RUMFORD — More than 70 union workers and activists, business people and local and state officials and representatives presented a united front Friday morning for congressional action to put an end to dumping and subsidized paper imported from China and Indonesia.
At the end of the speakers’ sessions, state Senate President Elizabeth “Libby” Mitchell, D-Vassalboro, presented activists with a nonpartisan resolution supported by all 151 state legislators and representatives. It urges steps to put a stop to what they consider unfair trade practices.
The event was organized by the Alliance for American Manufacturing and hosted by NewPage Corp.
At issue is a substantial increase in the importation of coated paper from China and Indonesia, countries which sell the product at prices less than can be produced in the United States because of the methods used to sell to this country.
Dan Lawson, field coordinator for alliance, said the efforts are aimed at saving a way of life as well as an industry.
“The U.S. industry is being injured as a result. We want the International Trade Commission and the U.S. Department of Commerce to impose duties (on imported coated paper) to offset subsidies,” he said.
Rumford Town Manager Carlo Puiia said the closure of the local NewPage mill could result in a significant drop in services, and rise in property taxes because the mill pays 40 percent of those right now.
“It would have a major impact on Rumford and all towns in the county. It could cause an economic collapse of the region,” he said.
Mexico Town Manager John Madigan said not only would a severe downturn from the paper mill adversely affect his town, but also the school districts.
“The mill pays 44 percent of school taxes,” he said. “We depend on Congress to do their job and put these tariffs on.”
According to several documents on the matter, dumping is the sale of a product from a foreign country at a price less than it costs to produce. China is also accused of manipulating its currency, which also lowers the price of coated paper sold in this country.
Lawson said the two countries sell coated paper from 3.9 percent to 17.4 percent less than the cost to make it.
“We need tariffs to offset this unfair advantage,” he said.
Ron Hemingway, a 34-year worker at the local mill, said employees have written 500 letters calling for tariffs. Another 250 letters have been gathered from other mills and individuals.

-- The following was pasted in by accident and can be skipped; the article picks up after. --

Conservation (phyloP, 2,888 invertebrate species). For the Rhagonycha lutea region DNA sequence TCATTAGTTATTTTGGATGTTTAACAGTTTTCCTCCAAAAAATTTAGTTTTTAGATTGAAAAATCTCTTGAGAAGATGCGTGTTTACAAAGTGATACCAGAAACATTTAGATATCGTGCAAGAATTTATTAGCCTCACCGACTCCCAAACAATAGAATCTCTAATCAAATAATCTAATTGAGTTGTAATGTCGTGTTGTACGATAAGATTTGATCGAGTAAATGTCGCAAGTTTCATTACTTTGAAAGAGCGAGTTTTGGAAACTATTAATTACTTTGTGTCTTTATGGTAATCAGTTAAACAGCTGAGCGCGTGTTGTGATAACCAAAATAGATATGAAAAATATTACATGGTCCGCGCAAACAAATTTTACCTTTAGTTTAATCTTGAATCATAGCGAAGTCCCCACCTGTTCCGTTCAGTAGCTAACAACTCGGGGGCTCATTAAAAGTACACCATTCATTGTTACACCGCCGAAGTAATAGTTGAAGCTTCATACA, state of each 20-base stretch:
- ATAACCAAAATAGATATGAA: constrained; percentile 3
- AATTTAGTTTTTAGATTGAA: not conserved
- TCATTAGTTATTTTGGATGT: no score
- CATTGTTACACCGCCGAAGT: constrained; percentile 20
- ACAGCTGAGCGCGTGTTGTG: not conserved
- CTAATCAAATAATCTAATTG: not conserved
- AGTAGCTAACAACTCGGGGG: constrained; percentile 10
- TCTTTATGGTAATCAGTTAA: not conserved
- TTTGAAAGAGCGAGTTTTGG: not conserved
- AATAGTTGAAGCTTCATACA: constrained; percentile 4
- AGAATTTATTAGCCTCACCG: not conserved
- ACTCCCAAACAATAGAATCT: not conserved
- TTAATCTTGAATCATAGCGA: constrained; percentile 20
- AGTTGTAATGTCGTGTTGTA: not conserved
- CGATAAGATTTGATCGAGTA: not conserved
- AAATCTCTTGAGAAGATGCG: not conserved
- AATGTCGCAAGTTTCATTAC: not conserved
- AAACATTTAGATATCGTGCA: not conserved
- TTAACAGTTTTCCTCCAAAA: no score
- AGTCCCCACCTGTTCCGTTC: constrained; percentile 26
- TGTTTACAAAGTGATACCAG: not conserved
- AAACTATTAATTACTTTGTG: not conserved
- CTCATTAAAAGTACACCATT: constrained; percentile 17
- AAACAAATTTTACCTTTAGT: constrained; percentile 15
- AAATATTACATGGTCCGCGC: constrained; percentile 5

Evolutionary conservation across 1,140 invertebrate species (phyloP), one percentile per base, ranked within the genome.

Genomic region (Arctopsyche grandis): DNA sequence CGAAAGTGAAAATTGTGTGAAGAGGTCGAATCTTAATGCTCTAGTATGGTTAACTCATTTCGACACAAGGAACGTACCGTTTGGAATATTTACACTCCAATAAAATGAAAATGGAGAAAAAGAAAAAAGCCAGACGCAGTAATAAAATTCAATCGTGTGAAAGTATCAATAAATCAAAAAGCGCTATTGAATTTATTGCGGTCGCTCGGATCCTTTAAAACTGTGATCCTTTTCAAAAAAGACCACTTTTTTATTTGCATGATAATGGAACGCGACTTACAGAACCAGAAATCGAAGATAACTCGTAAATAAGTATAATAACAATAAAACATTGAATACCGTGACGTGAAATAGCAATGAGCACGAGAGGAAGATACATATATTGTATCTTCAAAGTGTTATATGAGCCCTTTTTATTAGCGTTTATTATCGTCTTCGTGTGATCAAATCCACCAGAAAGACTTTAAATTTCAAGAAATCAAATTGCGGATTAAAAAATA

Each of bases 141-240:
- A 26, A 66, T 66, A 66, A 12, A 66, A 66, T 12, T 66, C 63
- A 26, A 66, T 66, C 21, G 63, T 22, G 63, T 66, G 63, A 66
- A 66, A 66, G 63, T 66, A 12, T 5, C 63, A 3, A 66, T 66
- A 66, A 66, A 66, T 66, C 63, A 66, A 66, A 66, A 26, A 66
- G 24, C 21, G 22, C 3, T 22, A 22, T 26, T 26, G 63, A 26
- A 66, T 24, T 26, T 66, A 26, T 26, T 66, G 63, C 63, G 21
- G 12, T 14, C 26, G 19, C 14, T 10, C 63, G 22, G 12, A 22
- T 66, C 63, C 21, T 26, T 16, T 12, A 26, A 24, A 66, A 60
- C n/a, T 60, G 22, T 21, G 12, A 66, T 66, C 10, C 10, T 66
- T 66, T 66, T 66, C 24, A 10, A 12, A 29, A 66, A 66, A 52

“We went to Augusta to a meeting of the Maine Citizens Trade Policy to explain the effect on mills, families and the community,” he said.
He also said that the mill’s eligibility for Trade Adjustment Assistance and Trade Readjustment Act showed that job losses are directly impacted by imports.
Sarah Bigney, spokeswoman for the Maine Fair Trade Campaign, said not only are local workers affected by unfair trade policies, but so are the people from the exporting countries who work in unsafe conditions for low wages and the environment which is harmed by a lack of regulations.
“This has to stop. And it’s not just paper,” she said. “Thousands of manufacturing jobs have been lost since 1994’s North American Free Trade Act. We want fair trade, not just free trade,” she said.
Rep. Michael Michaud, D -Maine, is sponsoring a bill that would reform trade laws, said his deputy chief of staff, John P. Graham Jr.
Representatives from Sens. Olympia Snowe’s and Susan Collins’ offices also read statements in support of fair labor practices.
Lawson and others have been to more than 20 towns requesting support for the resolution. Each one has approved it, unanimously. Plans are to visit as many towns as possible. In this area, he or another representative will visit the selectmen boards in Bethel, Farmington and Jay next week.
The resolution and efforts to get fairer trading regulations is sponsored by NewPage, Appleton Coated LLC, Sappi Fine Paper, and the United Steel Workers.
Cory King, director of the Skowhegan Chamber of Commerce, a town with a Sappi mill there, said passage of tariffs is also crucial to his town.
“The Somerset mill is the thread woven into the entire community. This is a threat of unraveling,” he said, adding that the loss of Sappi could mean school closures and major job losses in one of the poorest counties in the state.
Lawson said efforts to protect United States coated paper production could lead to similar efforts for other U.S. industries.
People who have been affected by free trade agreements have a chance May 6 to provide public testimony during a meeting of the Maine Citizen Trade Policy Commission set for 6 p.m. at Oxford Hills High School.
The bipartisan commission has been investigating the impact of free trade agreements such as the North American Free Trade Act and the World Trade Organization on Maine workers and businesses.
The commission will then make recommendations to the governor and the Maine congressional delegation.
For more information, Sarah Bigney of the Maine Fair Trade Campaign may be contacted at 777-6387.